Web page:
Too tough for town

It’s built rugged for the bush but the new Prado will spend more time on city roads

Herald Sun - Motoring - - THE TICK - WITH PAUL GOVER

GREY no­mads dream about the Toy­ota Prado. It’s big and tough and has a rock-solid rep­u­ta­tion.

Me? Not so much. I’m not a car­a­van man and I’m not big on a crawl­ing 4WD ad­ven­ture into the un­known. The peo­ple who like to tow and who like bogs, beaches and out­ra­geous climbs, think the Prado is per­fect.

Now it must be more per­fect, be­cause it’s just had a tickle with a six-speed au­to­matic gear­box, a new turbo diesel that’s cleaner, thriftier and with more torque.

The top-line Kakadu now has rear cross-traf­fic alert in its safety pack­age and adds leather seats and rear DVD screens.

But do the dream­ers re­ally want to drop $85,000 on the Prado Kakadu that’s just left my drive­way? And will they set­tle for some­thing rated to tow only 2.5 tonnes, pre­dictably lower than the flag­ship LandCruiser but also well be­hind a lot of 4WD utes in­clud­ing the new HiLux?

The Kakadu is far more likely to be spot­ted on a sub­ur­ban school run than deep into the name­sake na­tional park in the Top End.

But I’m get­ting ahead of my­self, and the new Prado. The up­date is a sig­nif­i­cant change as Toy­ota rat­tles through its SUV line-up — now with seven mod­els from RAV4 to LandCruiser — with a wave of changes and ad­di­tions.

The HiLux is now new, and more like an SUV than a ute for a lot more peo­ple who want a flex­i­ble four-door fam­ily con­veyance. There is also the HiLux-based For­tuner, which is most likely to pinch Prado buy­ers, with out­back tough­ness at a more-af­ford­able price.

I check with the neigh­bours, Ja­son and Cherise, for their take as former Prado own­ers who now have an Audi Q5 in the drive­way. They re­ally like the plush­ness of the Kakadu over their dearly de­parted GXL and can feel the im­prove­ments to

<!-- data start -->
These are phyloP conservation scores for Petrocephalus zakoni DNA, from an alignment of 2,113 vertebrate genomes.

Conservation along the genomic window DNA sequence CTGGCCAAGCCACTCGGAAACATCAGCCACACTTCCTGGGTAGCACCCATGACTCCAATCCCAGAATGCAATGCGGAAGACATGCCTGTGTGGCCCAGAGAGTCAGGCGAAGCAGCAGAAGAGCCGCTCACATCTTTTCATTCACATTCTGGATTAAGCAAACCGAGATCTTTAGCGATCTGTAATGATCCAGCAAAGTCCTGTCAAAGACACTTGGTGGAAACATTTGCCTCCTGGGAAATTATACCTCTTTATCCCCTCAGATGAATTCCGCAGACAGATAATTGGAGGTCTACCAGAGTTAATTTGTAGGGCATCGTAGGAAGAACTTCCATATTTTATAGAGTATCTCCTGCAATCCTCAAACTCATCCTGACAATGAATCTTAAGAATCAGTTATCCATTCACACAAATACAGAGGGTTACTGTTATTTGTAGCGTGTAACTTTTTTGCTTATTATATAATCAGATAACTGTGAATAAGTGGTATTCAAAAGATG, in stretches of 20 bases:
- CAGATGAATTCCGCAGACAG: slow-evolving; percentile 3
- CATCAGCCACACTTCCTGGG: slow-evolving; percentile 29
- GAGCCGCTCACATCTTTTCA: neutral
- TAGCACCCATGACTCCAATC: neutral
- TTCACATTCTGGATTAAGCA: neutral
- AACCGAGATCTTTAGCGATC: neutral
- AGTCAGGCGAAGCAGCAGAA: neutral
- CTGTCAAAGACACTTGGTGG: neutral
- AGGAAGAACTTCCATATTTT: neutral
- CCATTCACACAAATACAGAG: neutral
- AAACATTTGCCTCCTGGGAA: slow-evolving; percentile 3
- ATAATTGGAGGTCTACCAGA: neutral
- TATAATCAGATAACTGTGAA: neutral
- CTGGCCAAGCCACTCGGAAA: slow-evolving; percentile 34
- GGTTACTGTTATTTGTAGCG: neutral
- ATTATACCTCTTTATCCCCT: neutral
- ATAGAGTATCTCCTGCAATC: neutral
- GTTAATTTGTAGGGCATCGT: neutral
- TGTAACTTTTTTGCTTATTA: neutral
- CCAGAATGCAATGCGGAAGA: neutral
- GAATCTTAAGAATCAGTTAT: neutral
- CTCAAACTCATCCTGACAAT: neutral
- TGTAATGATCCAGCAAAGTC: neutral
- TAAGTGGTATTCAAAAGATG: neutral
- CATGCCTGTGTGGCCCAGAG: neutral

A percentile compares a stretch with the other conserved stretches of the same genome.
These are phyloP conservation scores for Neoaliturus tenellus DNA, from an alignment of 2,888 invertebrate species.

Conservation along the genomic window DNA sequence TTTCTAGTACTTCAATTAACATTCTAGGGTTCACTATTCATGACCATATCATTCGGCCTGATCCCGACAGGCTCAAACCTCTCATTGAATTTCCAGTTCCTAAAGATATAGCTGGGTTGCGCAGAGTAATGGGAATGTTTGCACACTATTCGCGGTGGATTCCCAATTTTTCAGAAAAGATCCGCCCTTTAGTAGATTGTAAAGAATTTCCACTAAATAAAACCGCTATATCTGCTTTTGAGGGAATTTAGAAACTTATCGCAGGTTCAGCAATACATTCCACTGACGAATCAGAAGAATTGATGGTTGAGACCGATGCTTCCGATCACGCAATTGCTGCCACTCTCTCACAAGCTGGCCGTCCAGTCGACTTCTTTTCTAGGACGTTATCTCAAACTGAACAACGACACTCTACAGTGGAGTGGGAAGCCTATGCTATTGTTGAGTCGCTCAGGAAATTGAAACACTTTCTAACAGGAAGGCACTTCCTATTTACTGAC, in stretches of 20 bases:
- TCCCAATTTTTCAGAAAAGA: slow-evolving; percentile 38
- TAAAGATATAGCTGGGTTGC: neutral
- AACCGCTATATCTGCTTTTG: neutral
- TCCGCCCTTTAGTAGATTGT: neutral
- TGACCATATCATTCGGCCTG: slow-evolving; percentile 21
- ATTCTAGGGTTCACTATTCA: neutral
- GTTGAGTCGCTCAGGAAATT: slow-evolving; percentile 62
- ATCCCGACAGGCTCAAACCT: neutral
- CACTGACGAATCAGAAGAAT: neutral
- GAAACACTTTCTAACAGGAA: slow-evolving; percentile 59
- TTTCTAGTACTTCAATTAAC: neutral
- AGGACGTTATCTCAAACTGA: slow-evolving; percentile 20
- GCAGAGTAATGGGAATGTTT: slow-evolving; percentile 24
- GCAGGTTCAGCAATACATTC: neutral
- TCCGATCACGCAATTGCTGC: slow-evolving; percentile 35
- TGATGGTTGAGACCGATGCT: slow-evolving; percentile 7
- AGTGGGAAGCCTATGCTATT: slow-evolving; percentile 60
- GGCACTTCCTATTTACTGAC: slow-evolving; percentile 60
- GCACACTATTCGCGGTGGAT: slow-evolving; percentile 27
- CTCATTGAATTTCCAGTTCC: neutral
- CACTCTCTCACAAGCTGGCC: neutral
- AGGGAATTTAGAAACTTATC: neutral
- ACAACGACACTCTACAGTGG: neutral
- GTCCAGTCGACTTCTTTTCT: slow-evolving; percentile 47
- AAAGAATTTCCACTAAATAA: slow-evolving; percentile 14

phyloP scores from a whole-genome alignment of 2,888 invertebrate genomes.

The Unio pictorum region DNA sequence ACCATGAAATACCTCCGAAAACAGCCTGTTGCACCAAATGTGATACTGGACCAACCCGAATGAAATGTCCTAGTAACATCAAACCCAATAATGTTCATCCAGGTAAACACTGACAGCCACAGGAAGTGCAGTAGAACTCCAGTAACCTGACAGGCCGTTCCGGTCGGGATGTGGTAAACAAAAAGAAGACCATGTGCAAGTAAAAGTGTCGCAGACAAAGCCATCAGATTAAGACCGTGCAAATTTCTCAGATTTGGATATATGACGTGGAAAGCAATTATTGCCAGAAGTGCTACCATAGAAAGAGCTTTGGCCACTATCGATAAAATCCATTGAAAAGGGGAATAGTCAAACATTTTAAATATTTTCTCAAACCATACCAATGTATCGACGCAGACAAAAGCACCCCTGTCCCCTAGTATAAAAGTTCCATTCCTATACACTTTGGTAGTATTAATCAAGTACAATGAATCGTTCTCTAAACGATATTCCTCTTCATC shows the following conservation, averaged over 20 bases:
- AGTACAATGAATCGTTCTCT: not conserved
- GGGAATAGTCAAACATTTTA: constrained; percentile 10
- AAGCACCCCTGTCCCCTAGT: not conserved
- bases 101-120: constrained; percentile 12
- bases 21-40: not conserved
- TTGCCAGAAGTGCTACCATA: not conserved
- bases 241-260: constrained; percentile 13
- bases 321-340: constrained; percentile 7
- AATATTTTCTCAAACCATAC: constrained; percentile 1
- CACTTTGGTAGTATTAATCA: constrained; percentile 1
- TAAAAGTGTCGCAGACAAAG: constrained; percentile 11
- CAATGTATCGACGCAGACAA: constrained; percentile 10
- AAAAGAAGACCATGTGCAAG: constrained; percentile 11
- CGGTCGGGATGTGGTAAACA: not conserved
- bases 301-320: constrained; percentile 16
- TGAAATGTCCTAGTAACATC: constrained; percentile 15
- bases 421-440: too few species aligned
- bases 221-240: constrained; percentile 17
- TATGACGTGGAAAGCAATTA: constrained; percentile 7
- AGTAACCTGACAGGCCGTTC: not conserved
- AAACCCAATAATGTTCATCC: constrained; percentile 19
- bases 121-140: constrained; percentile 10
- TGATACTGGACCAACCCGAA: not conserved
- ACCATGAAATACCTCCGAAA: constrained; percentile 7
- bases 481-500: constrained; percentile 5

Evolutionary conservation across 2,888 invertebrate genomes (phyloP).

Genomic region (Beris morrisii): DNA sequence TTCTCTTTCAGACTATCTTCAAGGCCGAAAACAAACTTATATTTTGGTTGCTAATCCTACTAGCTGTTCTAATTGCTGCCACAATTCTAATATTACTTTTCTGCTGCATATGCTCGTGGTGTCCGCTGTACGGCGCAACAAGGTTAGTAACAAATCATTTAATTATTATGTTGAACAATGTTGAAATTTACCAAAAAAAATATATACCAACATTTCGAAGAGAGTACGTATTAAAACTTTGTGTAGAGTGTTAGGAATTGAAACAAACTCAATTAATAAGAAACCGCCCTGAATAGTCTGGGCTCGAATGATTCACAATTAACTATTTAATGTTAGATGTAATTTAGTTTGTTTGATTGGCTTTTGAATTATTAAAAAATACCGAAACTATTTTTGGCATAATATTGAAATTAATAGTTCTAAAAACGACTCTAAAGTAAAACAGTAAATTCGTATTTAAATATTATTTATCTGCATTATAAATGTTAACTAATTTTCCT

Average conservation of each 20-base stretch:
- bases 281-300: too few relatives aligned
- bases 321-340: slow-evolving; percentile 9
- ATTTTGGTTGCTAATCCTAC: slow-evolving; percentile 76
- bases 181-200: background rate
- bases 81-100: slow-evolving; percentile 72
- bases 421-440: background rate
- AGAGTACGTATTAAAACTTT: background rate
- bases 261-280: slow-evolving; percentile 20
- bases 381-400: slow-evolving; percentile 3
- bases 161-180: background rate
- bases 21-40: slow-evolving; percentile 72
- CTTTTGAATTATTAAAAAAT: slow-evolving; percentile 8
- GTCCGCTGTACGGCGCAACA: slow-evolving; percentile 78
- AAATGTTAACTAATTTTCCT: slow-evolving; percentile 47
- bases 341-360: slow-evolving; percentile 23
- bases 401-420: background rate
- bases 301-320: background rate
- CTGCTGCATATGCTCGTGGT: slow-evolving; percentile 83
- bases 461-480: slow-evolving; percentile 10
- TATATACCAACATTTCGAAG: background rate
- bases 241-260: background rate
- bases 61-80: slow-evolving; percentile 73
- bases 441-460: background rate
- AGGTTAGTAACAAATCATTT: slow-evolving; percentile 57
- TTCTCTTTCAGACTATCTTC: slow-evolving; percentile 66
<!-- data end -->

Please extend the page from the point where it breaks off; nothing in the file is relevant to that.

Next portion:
the en­gine and the cushi­ness of the sus­pen­sion.

They also like safety gear in­clud­ing radar cruise con­trol and blind-spot mon­i­tor­ing and the rear-view cam­era, as well as the moon­roof and re­frig­er­ated cool box. If it was up to them, the Prado would def­i­nitely get The Tick.

But it’s my turn and my vote, ... on a ve­hi­cle that I strug­gled ini­tially to like.

I can feel the plush­ness and wheel con­trol in the sus­pen­sion, which I know will work any­where thanks to rear air con­trol and vari­able set­tings, and it’s com­pletely un­ruf­fled on my rough­est test road. Steer­ing and seats are fine, while the sixyear-old is lov­ing the DVD player and his per­sonal head­phones.

The Prado has nearly 10 per cent more torque and claimed fuel econ­omy of about 8.0L/100km — though not when tow­ing or crawl­ing — yet it still feels slow and slug­gish. It’s very slow off the mark, is not great for over­tak­ing and needs push­ing to hold at 110km/h on the free­way. And it feels, well, old. “That’s be­cause it’s a proper four-wheel drive. It’s body-on­frame, re­mem­ber,” says Toy­ota spokesman Mike Breen.

But the world has changed and it’s a re­al­ity that the vast ma­jor­ity of 4WDs, even Pra­dos, do not go off-road. So a lot of the gear in the car — from the low-range su­per-grip trans­mis­sion to the gi­ant wheels and heavy­weight tyres — is wasted as ex­tra mass.

There’s the con­trast and con­flict in the Prado.

There is, equally, sense in look­ing at the lesser Prado mod­els, which now start at $52,990 for the five-seater GX man­ual diesel. It adds $2000 for an auto, while the diesel has a $1000 premium over the equiv­a­lent petrol V6 petrol.

There were price cuts ear­lier this year when the im­port duty dropped so over­all the up­date brings price in­creases of 0.5 to 2.6 per cent. Toy­ota trum­pets its capped-price ser­vic­ing at $220 a visit.

The Prado (like the larger LandCruiser that pro­vides most of its build­ing) is usu­ally one of the most ex­pen­sive ve­hi­cles to run in Aus­tralia, from the pur­chase price and (lower now) thirst, to re­plac­ing tyres.

Still torn, I put the num­bers aside and go for one last drive to try to think like a Prado owner.

I can’t re­sist com­par­ing it with other SUVs re­cently in the Cars­guide garage .

There’s the ex­cel­lent Kia Sorento that’s my choice for a sub­ur­ban seven-seater. The Land Rover Dis­cov­ery Sport can match the big Toy­ota of­froad, is much more mod­ern in ev­ery way though it rates even lower for tow­ing ca­pac­ity.

So there are SUVs that are cheaper, and more mod­ern, and are far more fam­ily friendly in the real world where the out­back he­roes re­ally live.

The neigh­bours might like a new Prado in­stead of their Q5 but I can’t see the Audi leav­ing any time soon. They have come to love the qual­ity and re­fine­ment, they like week­ends away but don’t have a big car­a­van and they’re def­i­nitely nei­ther grey nor no­mads.

TICK OR NO TICK

So it comes back to me. I can’t see what’s so spe­cial about the Prado in 2015. No Tick.

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